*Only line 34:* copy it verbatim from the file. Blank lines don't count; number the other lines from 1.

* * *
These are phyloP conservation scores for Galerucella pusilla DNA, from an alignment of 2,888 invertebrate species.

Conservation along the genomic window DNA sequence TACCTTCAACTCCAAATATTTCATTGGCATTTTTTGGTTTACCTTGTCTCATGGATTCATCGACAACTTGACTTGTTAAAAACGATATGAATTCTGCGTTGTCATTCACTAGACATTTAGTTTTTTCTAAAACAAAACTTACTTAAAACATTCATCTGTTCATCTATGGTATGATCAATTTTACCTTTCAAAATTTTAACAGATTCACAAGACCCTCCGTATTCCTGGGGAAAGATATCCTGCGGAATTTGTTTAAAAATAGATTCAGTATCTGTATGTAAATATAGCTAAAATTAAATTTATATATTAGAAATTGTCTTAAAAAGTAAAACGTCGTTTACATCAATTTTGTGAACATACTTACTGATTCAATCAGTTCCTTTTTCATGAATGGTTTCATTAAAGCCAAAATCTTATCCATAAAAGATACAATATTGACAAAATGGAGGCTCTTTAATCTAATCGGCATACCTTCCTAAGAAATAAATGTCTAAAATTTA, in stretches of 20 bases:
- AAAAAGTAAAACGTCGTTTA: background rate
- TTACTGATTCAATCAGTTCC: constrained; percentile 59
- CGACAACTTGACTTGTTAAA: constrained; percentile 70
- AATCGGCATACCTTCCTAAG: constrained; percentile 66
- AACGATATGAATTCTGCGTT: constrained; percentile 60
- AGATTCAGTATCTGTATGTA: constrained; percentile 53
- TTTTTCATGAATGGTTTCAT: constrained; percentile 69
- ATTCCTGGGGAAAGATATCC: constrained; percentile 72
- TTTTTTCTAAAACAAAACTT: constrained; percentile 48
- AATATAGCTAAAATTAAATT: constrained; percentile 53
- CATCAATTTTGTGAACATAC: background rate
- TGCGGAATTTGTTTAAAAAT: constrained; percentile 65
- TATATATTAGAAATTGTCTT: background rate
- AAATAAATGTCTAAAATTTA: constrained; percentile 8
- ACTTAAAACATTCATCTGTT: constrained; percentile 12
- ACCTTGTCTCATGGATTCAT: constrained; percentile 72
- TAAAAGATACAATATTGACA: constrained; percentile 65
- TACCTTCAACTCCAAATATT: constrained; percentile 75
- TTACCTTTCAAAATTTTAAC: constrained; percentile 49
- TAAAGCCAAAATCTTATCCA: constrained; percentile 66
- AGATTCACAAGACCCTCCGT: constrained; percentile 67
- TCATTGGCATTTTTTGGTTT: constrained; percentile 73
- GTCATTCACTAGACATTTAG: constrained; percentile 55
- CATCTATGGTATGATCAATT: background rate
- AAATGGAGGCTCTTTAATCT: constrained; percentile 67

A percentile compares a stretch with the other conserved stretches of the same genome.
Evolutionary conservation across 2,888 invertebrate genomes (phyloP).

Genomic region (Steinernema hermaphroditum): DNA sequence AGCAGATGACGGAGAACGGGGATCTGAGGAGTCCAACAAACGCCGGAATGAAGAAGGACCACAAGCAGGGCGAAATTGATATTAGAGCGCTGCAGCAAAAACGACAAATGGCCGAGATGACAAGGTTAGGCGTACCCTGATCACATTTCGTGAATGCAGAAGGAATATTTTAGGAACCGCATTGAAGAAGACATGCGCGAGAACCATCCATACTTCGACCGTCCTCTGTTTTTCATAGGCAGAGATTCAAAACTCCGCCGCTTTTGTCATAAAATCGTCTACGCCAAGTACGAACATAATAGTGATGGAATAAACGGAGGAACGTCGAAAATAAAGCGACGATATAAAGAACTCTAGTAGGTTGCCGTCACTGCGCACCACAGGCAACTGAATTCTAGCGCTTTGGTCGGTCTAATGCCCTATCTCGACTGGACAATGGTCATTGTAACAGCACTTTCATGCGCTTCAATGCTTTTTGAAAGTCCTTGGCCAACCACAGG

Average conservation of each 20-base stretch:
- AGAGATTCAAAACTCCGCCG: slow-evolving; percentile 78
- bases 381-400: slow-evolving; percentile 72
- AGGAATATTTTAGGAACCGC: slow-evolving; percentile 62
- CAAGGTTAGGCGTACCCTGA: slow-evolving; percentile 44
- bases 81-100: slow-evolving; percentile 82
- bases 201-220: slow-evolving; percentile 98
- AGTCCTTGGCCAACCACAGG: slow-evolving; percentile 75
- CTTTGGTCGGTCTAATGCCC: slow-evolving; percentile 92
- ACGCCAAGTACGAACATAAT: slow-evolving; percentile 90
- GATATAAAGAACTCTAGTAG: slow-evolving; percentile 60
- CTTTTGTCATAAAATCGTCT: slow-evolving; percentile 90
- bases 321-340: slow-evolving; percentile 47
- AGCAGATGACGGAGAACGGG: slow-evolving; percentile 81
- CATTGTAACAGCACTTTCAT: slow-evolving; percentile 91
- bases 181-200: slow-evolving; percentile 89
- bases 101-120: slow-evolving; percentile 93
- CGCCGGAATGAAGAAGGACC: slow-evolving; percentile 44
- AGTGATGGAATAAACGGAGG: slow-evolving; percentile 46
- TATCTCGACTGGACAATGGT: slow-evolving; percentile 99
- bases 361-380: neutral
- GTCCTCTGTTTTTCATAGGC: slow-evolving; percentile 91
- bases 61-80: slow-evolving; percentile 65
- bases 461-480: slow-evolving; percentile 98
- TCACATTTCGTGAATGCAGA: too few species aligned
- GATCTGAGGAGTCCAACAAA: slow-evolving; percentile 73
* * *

- AGGAATATTTTAGGAACCGC: slow-evolving; percentile 62